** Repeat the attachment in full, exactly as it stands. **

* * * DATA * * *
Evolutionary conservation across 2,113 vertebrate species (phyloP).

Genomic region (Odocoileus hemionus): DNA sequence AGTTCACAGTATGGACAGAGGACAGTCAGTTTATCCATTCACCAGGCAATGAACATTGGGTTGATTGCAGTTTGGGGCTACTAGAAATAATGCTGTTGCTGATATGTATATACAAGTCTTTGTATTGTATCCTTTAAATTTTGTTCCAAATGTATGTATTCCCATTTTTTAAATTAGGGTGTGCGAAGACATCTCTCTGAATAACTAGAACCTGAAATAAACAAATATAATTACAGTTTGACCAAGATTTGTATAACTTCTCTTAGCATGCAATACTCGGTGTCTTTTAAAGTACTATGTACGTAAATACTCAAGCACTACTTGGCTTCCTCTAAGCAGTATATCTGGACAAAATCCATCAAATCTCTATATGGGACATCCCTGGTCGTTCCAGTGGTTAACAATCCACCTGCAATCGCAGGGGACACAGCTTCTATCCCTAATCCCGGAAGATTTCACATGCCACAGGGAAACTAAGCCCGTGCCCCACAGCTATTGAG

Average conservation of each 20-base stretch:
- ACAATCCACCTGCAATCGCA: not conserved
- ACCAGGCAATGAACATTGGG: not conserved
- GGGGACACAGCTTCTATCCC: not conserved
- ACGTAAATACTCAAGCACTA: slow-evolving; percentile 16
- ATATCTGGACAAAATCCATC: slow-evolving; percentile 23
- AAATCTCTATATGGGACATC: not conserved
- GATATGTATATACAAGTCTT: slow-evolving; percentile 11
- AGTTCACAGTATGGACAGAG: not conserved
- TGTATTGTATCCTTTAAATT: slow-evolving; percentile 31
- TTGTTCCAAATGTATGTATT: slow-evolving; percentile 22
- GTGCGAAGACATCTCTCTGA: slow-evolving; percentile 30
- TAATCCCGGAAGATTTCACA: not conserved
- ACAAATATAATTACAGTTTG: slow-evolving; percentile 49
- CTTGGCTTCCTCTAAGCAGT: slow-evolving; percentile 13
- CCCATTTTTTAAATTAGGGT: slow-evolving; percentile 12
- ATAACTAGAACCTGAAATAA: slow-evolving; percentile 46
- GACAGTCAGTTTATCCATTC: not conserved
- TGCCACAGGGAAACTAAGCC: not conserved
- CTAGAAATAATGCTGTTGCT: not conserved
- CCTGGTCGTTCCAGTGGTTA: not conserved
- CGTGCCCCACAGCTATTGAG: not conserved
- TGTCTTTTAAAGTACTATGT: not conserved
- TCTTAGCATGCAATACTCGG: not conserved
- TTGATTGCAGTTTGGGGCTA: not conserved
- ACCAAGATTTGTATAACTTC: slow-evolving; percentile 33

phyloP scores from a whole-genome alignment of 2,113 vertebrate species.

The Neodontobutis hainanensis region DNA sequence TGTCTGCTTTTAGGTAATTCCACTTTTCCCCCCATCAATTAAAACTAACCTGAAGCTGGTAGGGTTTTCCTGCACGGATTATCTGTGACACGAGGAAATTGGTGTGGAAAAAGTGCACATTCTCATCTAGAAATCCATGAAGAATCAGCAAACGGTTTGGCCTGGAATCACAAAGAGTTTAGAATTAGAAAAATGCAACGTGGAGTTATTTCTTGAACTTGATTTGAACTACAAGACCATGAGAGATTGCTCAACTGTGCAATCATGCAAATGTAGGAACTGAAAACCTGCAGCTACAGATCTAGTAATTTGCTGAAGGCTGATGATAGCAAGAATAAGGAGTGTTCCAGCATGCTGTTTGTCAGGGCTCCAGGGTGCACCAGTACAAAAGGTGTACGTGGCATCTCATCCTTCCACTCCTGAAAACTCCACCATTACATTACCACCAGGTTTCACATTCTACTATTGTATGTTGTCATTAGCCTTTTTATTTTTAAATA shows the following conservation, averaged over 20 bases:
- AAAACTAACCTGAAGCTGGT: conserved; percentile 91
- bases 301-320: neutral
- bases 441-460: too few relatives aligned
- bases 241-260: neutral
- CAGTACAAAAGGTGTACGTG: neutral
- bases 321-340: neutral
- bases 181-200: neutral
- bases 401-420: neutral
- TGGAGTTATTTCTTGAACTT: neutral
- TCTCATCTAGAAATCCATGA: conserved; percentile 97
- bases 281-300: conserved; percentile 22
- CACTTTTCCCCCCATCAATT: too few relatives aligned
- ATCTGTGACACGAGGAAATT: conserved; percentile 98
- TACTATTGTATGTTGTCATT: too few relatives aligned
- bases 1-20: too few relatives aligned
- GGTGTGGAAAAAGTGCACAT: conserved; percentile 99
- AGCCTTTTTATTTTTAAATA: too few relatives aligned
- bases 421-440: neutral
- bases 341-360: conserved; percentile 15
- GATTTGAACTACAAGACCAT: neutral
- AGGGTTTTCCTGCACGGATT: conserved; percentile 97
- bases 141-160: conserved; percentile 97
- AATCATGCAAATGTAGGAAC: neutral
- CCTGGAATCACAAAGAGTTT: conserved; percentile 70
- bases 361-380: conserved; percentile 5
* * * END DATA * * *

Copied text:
Evolutionary conservation across 2,113 vertebrate species (phyloP).

Genomic region (Odocoileus hemionus): DNA sequence AGTTCACAGTATGGACAGAGGACAGTCAGTTTATCCATTCACCAGGCAATGAACATTGGGTTGATTGCAGTTTGGGGCTACTAGAAATAATGCTGTTGCTGATATGTATATACAAGTCTTTGTATTGTATCCTTTAAATTTTGTTCCAAATGTATGTATTCCCATTTTTTAAATTAGGGTGTGCGAAGACATCTCTCTGAATAACTAGAACCTGAAATAAACAAATATAATTACAGTTTGACCAAGATTTGTATAACTTCTCTTAGCATGCAATACTCGGTGTCTTTTAAAGTACTATGTACGTAAATACTCAAGCACTACTTGGCTTCCTCTAAGCAGTATATCTGGACAAAATCCATCAAATCTCTATATGGGACATCCCTGGTCGTTCCAGTGGTTAACAATCCACCTGCAATCGCAGGGGACACAGCTTCTATCCCTAATCCCGGAAGATTTCACATGCCACAGGGAAACTAAGCCCGTGCCCCACAGCTATTGAG

Average conservation of each 20-base stretch:
- ACAATCCACCTGCAATCGCA: not conserved
- ACCAGGCAATGAACATTGGG: not conserved
- GGGGACACAGCTTCTATCCC: not conserved
- ACGTAAATACTCAAGCACTA: slow-evolving; percentile 16
- ATATCTGGACAAAATCCATC: slow-evolving; percentile 23
- AAATCTCTATATGGGACATC: not conserved
- GATATGTATATACAAGTCTT: slow-evolving; percentile 11
- AGTTCACAGTATGGACAGAG: not conserved
- TGTATTGTATCCTTTAAATT: slow-evolving; percentile 31
- TTGTTCCAAATGTATGTATT: slow-evolving; percentile 22
- GTGCGAAGACATCTCTCTGA: slow-evolving; percentile 30
- TAATCCCGGAAGATTTCACA: not conserved
- ACAAATATAATTACAGTTTG: slow-evolving; percentile 49
- CTTGGCTTCCTCTAAGCAGT: slow-evolving; percentile 13
- CCCATTTTTTAAATTAGGGT: slow-evolving; percentile 12
- ATAACTAGAACCTGAAATAA: slow-evolving; percentile 46
- GACAGTCAGTTTATCCATTC: not conserved
- TGCCACAGGGAAACTAAGCC: not conserved
- CTAGAAATAATGCTGTTGCT: not conserved
- CCTGGTCGTTCCAGTGGTTA: not conserved
- CGTGCCCCACAGCTATTGAG: not conserved
- TGTCTTTTAAAGTACTATGT: not conserved
- TCTTAGCATGCAATACTCGG: not conserved
- TTGATTGCAGTTTGGGGCTA: not conserved
- ACCAAGATTTGTATAACTTC: slow-evolving; percentile 33

phyloP scores from a whole-genome alignment of 2,113 vertebrate species.

The Neodontobutis hainanensis region DNA sequence TGTCTGCTTTTAGGTAATTCCACTTTTCCCCCCATCAATTAAAACTAACCTGAAGCTGGTAGGGTTTTCCTGCACGGATTATCTGTGACACGAGGAAATTGGTGTGGAAAAAGTGCACATTCTCATCTAGAAATCCATGAAGAATCAGCAAACGGTTTGGCCTGGAATCACAAAGAGTTTAGAATTAGAAAAATGCAACGTGGAGTTATTTCTTGAACTTGATTTGAACTACAAGACCATGAGAGATTGCTCAACTGTGCAATCATGCAAATGTAGGAACTGAAAACCTGCAGCTACAGATCTAGTAATTTGCTGAAGGCTGATGATAGCAAGAATAAGGAGTGTTCCAGCATGCTGTTTGTCAGGGCTCCAGGGTGCACCAGTACAAAAGGTGTACGTGGCATCTCATCCTTCCACTCCTGAAAACTCCACCATTACATTACCACCAGGTTTCACATTCTACTATTGTATGTTGTCATTAGCCTTTTTATTTTTAAATA shows the following conservation, averaged over 20 bases:
- AAAACTAACCTGAAGCTGGT: conserved; percentile 91
- bases 301-320: neutral
- bases 441-460: too few relatives aligned
- bases 241-260: neutral
- CAGTACAAAAGGTGTACGTG: neutral
- bases 321-340: neutral
- bases 181-200: neutral
- bases 401-420: neutral
- TGGAGTTATTTCTTGAACTT: neutral
- TCTCATCTAGAAATCCATGA: conserved; percentile 97
- bases 281-300: conserved; percentile 22
- CACTTTTCCCCCCATCAATT: too few relatives aligned
- ATCTGTGACACGAGGAAATT: conserved; percentile 98
- TACTATTGTATGTTGTCATT: too few relatives aligned
- bases 1-20: too few relatives aligned
- GGTGTGGAAAAAGTGCACAT: conserved; percentile 99
- AGCCTTTTTATTTTTAAATA: too few relatives aligned
- bases 421-440: neutral
- bases 341-360: conserved; percentile 15
- GATTTGAACTACAAGACCAT: neutral
- AGGGTTTTCCTGCACGGATT: conserved; percentile 97
- bases 141-160: conserved; percentile 97
- AATCATGCAAATGTAGGAAC: neutral
- CCTGGAATCACAAAGAGTTT: conserved; percentile 70
- bases 361-380: conserved; percentile 5